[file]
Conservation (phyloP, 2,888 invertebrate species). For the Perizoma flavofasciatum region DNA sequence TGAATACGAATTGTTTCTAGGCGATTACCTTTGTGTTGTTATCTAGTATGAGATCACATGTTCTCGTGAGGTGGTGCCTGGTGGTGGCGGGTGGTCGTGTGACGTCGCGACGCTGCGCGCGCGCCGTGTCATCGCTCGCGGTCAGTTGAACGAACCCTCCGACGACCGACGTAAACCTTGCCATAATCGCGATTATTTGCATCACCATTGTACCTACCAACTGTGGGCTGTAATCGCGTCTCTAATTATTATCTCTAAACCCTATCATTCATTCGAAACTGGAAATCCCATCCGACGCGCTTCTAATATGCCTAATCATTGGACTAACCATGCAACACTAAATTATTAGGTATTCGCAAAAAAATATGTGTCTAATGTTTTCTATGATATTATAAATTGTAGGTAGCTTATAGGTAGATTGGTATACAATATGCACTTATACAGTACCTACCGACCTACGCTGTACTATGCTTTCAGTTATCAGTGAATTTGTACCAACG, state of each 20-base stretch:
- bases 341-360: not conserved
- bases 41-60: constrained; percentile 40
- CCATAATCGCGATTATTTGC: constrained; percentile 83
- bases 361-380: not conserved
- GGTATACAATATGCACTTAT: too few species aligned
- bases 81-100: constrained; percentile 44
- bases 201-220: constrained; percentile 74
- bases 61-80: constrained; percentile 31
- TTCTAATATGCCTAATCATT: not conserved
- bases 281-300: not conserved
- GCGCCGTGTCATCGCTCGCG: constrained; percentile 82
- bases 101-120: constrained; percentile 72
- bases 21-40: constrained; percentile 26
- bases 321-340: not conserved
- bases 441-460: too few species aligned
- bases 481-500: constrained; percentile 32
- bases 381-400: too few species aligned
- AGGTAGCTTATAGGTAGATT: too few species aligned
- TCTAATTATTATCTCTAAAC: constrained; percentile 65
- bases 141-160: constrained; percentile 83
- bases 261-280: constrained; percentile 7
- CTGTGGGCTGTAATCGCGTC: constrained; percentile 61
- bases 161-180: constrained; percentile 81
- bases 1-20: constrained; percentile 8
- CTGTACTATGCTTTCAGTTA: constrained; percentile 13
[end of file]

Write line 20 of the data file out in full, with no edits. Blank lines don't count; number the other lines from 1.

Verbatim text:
- TCTAATTATTATCTCTAAAC: constrained; percentile 65